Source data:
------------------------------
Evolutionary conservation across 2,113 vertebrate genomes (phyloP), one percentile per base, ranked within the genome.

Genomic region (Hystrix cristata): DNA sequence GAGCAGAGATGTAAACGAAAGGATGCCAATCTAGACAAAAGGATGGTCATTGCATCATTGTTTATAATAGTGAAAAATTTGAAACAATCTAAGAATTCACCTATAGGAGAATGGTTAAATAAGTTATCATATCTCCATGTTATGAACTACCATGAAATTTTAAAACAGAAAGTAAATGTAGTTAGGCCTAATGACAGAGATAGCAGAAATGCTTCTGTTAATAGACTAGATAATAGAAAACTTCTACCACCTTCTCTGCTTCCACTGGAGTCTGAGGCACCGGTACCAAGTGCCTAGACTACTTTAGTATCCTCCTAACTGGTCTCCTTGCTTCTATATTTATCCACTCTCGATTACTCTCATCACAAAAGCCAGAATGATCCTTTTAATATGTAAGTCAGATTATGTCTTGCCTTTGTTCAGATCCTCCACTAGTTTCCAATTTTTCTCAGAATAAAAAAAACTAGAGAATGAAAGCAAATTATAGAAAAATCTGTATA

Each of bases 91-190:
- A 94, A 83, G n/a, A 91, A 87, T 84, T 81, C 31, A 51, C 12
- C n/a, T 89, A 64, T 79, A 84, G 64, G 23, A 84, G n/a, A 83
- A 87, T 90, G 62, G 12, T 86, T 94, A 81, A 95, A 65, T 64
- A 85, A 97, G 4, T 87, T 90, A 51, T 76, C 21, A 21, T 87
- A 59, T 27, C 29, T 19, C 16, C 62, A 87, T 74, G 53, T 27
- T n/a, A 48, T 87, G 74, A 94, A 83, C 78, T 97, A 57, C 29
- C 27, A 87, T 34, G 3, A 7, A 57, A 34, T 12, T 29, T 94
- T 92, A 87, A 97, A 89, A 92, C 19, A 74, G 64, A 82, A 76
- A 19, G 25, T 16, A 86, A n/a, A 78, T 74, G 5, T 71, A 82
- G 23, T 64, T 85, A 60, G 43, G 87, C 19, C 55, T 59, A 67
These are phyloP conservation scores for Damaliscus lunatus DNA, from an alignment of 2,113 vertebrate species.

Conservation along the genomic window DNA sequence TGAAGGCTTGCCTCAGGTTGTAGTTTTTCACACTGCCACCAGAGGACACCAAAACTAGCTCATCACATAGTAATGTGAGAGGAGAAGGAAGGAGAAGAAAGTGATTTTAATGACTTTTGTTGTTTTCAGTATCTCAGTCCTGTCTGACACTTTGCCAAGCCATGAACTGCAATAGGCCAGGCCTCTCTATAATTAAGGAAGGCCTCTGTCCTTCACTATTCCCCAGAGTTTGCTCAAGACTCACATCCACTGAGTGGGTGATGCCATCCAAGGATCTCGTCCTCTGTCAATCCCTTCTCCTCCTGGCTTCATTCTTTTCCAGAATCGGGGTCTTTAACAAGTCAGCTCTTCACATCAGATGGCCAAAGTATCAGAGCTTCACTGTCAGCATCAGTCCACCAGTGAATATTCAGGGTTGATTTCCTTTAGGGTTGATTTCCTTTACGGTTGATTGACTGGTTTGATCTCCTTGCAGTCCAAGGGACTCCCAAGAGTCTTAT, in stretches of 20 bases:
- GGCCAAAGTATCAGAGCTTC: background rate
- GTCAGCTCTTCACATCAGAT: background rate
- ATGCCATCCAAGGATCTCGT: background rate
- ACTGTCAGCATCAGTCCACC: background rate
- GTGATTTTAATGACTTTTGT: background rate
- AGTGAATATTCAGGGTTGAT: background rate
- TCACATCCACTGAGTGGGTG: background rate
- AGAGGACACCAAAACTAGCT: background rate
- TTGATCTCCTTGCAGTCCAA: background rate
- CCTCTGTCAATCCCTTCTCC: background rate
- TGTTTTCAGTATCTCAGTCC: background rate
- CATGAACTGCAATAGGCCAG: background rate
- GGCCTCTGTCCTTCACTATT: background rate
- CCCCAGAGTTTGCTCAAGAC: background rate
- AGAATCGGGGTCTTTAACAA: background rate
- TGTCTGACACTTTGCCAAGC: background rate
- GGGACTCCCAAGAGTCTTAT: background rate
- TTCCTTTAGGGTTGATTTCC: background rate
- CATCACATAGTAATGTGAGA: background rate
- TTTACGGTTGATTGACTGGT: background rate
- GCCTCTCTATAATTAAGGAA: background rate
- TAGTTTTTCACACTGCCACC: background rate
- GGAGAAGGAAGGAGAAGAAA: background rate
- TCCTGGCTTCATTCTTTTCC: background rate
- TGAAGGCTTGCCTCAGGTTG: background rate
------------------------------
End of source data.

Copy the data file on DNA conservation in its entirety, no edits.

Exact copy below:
Evolutionary conservation across 2,113 vertebrate genomes (phyloP), one percentile per base, ranked within the genome.

Genomic region (Hystrix cristata): DNA sequence GAGCAGAGATGTAAACGAAAGGATGCCAATCTAGACAAAAGGATGGTCATTGCATCATTGTTTATAATAGTGAAAAATTTGAAACAATCTAAGAATTCACCTATAGGAGAATGGTTAAATAAGTTATCATATCTCCATGTTATGAACTACCATGAAATTTTAAAACAGAAAGTAAATGTAGTTAGGCCTAATGACAGAGATAGCAGAAATGCTTCTGTTAATAGACTAGATAATAGAAAACTTCTACCACCTTCTCTGCTTCCACTGGAGTCTGAGGCACCGGTACCAAGTGCCTAGACTACTTTAGTATCCTCCTAACTGGTCTCCTTGCTTCTATATTTATCCACTCTCGATTACTCTCATCACAAAAGCCAGAATGATCCTTTTAATATGTAAGTCAGATTATGTCTTGCCTTTGTTCAGATCCTCCACTAGTTTCCAATTTTTCTCAGAATAAAAAAAACTAGAGAATGAAAGCAAATTATAGAAAAATCTGTATA

Each of bases 91-190:
- A 94, A 83, G n/a, A 91, A 87, T 84, T 81, C 31, A 51, C 12
- C n/a, T 89, A 64, T 79, A 84, G 64, G 23, A 84, G n/a, A 83
- A 87, T 90, G 62, G 12, T 86, T 94, A 81, A 95, A 65, T 64
- A 85, A 97, G 4, T 87, T 90, A 51, T 76, C 21, A 21, T 87
- A 59, T 27, C 29, T 19, C 16, C 62, A 87, T 74, G 53, T 27
- T n/a, A 48, T 87, G 74, A 94, A 83, C 78, T 97, A 57, C 29
- C 27, A 87, T 34, G 3, A 7, A 57, A 34, T 12, T 29, T 94
- T 92, A 87, A 97, A 89, A 92, C 19, A 74, G 64, A 82, A 76
- A 19, G 25, T 16, A 86, A n/a, A 78, T 74, G 5, T 71, A 82
- G 23, T 64, T 85, A 60, G 43, G 87, C 19, C 55, T 59, A 67
These are phyloP conservation scores for Damaliscus lunatus DNA, from an alignment of 2,113 vertebrate species.

Conservation along the genomic window DNA sequence TGAAGGCTTGCCTCAGGTTGTAGTTTTTCACACTGCCACCAGAGGACACCAAAACTAGCTCATCACATAGTAATGTGAGAGGAGAAGGAAGGAGAAGAAAGTGATTTTAATGACTTTTGTTGTTTTCAGTATCTCAGTCCTGTCTGACACTTTGCCAAGCCATGAACTGCAATAGGCCAGGCCTCTCTATAATTAAGGAAGGCCTCTGTCCTTCACTATTCCCCAGAGTTTGCTCAAGACTCACATCCACTGAGTGGGTGATGCCATCCAAGGATCTCGTCCTCTGTCAATCCCTTCTCCTCCTGGCTTCATTCTTTTCCAGAATCGGGGTCTTTAACAAGTCAGCTCTTCACATCAGATGGCCAAAGTATCAGAGCTTCACTGTCAGCATCAGTCCACCAGTGAATATTCAGGGTTGATTTCCTTTAGGGTTGATTTCCTTTACGGTTGATTGACTGGTTTGATCTCCTTGCAGTCCAAGGGACTCCCAAGAGTCTTAT, in stretches of 20 bases:
- GGCCAAAGTATCAGAGCTTC: background rate
- GTCAGCTCTTCACATCAGAT: background rate
- ATGCCATCCAAGGATCTCGT: background rate
- ACTGTCAGCATCAGTCCACC: background rate
- GTGATTTTAATGACTTTTGT: background rate
- AGTGAATATTCAGGGTTGAT: background rate
- TCACATCCACTGAGTGGGTG: background rate
- AGAGGACACCAAAACTAGCT: background rate
- TTGATCTCCTTGCAGTCCAA: background rate
- CCTCTGTCAATCCCTTCTCC: background rate
- TGTTTTCAGTATCTCAGTCC: background rate
- CATGAACTGCAATAGGCCAG: background rate
- GGCCTCTGTCCTTCACTATT: background rate
- CCCCAGAGTTTGCTCAAGAC: background rate
- AGAATCGGGGTCTTTAACAA: background rate
- TGTCTGACACTTTGCCAAGC: background rate
- GGGACTCCCAAGAGTCTTAT: background rate
- TTCCTTTAGGGTTGATTTCC: background rate
- CATCACATAGTAATGTGAGA: background rate
- TTTACGGTTGATTGACTGGT: background rate
- GCCTCTCTATAATTAAGGAA: background rate
- TAGTTTTTCACACTGCCACC: background rate
- GGAGAAGGAAGGAGAAGAAA: background rate
- TCCTGGCTTCATTCTTTTCC: background rate
- TGAAGGCTTGCCTCAGGTTG: background rate